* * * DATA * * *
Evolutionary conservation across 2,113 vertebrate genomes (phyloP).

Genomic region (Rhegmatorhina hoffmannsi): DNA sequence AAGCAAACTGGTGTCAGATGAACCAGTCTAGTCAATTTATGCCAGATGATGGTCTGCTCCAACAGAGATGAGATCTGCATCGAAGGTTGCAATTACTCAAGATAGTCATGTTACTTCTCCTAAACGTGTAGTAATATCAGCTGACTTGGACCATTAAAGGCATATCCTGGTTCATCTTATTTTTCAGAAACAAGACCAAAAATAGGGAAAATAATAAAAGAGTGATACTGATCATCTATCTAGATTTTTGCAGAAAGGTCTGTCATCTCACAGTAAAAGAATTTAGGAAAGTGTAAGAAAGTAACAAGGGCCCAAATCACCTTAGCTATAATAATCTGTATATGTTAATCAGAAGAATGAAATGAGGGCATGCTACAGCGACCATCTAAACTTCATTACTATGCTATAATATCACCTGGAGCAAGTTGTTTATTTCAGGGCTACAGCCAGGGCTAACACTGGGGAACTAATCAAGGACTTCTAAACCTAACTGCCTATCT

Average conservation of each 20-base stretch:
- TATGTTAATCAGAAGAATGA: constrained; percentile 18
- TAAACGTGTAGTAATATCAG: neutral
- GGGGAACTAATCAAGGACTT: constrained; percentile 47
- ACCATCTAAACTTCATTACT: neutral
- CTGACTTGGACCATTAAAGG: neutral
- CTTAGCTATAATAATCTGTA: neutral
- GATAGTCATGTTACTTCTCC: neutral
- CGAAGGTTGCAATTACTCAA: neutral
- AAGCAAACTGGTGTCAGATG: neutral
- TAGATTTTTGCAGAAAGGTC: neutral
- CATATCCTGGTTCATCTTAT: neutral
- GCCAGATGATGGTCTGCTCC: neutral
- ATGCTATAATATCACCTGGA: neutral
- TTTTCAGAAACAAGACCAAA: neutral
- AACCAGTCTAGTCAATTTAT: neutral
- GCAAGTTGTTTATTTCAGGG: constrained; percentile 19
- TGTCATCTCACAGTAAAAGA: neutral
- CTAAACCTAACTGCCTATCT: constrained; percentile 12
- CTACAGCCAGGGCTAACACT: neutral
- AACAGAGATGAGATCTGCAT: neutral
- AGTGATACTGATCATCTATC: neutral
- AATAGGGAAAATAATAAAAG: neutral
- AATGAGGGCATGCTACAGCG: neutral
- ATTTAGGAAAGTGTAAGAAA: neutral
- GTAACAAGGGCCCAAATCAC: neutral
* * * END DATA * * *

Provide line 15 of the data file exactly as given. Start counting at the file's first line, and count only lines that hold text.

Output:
- GCCAGATGATGGTCTGCTCC: neutral